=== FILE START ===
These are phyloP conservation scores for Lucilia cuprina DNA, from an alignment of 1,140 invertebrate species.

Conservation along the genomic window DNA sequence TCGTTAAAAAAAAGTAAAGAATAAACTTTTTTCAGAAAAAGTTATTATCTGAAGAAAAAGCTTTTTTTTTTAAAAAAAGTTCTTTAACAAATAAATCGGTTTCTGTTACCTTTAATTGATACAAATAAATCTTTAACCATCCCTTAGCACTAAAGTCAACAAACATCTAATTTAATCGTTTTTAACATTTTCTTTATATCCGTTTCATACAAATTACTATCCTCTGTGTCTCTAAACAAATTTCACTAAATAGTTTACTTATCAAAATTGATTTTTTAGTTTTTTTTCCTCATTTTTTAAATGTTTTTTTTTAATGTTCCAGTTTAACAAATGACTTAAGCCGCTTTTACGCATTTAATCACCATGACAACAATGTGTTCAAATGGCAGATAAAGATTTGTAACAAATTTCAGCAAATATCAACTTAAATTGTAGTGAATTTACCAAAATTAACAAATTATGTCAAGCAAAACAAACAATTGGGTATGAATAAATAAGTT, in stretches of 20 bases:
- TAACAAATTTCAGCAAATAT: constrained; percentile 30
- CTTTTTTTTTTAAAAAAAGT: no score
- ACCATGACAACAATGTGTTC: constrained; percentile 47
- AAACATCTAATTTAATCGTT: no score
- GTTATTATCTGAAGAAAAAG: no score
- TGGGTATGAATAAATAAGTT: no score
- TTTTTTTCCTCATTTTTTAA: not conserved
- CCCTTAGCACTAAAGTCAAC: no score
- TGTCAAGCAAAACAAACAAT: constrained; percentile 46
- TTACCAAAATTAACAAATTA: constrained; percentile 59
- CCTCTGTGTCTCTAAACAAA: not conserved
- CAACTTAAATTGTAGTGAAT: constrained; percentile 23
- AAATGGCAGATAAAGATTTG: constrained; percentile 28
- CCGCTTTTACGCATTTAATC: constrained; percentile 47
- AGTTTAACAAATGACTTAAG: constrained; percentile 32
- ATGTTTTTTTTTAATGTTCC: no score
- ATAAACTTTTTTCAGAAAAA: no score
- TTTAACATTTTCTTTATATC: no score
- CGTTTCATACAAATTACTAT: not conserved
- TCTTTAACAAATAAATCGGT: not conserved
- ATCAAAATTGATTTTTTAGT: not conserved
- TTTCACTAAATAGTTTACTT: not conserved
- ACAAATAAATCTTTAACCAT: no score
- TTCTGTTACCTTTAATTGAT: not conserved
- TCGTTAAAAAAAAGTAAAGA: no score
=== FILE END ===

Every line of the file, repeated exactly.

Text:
These are phyloP conservation scores for Lucilia cuprina DNA, from an alignment of 1,140 invertebrate species.

Conservation along the genomic window DNA sequence TCGTTAAAAAAAAGTAAAGAATAAACTTTTTTCAGAAAAAGTTATTATCTGAAGAAAAAGCTTTTTTTTTTAAAAAAAGTTCTTTAACAAATAAATCGGTTTCTGTTACCTTTAATTGATACAAATAAATCTTTAACCATCCCTTAGCACTAAAGTCAACAAACATCTAATTTAATCGTTTTTAACATTTTCTTTATATCCGTTTCATACAAATTACTATCCTCTGTGTCTCTAAACAAATTTCACTAAATAGTTTACTTATCAAAATTGATTTTTTAGTTTTTTTTCCTCATTTTTTAAATGTTTTTTTTTAATGTTCCAGTTTAACAAATGACTTAAGCCGCTTTTACGCATTTAATCACCATGACAACAATGTGTTCAAATGGCAGATAAAGATTTGTAACAAATTTCAGCAAATATCAACTTAAATTGTAGTGAATTTACCAAAATTAACAAATTATGTCAAGCAAAACAAACAATTGGGTATGAATAAATAAGTT, in stretches of 20 bases:
- TAACAAATTTCAGCAAATAT: constrained; percentile 30
- CTTTTTTTTTTAAAAAAAGT: no score
- ACCATGACAACAATGTGTTC: constrained; percentile 47
- AAACATCTAATTTAATCGTT: no score
- GTTATTATCTGAAGAAAAAG: no score
- TGGGTATGAATAAATAAGTT: no score
- TTTTTTTCCTCATTTTTTAA: not conserved
- CCCTTAGCACTAAAGTCAAC: no score
- TGTCAAGCAAAACAAACAAT: constrained; percentile 46
- TTACCAAAATTAACAAATTA: constrained; percentile 59
- CCTCTGTGTCTCTAAACAAA: not conserved
- CAACTTAAATTGTAGTGAAT: constrained; percentile 23
- AAATGGCAGATAAAGATTTG: constrained; percentile 28
- CCGCTTTTACGCATTTAATC: constrained; percentile 47
- AGTTTAACAAATGACTTAAG: constrained; percentile 32
- ATGTTTTTTTTTAATGTTCC: no score
- ATAAACTTTTTTCAGAAAAA: no score
- TTTAACATTTTCTTTATATC: no score
- CGTTTCATACAAATTACTAT: not conserved
- TCTTTAACAAATAAATCGGT: not conserved
- ATCAAAATTGATTTTTTAGT: not conserved
- TTTCACTAAATAGTTTACTT: not conserved
- ACAAATAAATCTTTAACCAT: no score
- TTCTGTTACCTTTAATTGAT: not conserved
- TCGTTAAAAAAAAGTAAAGA: no score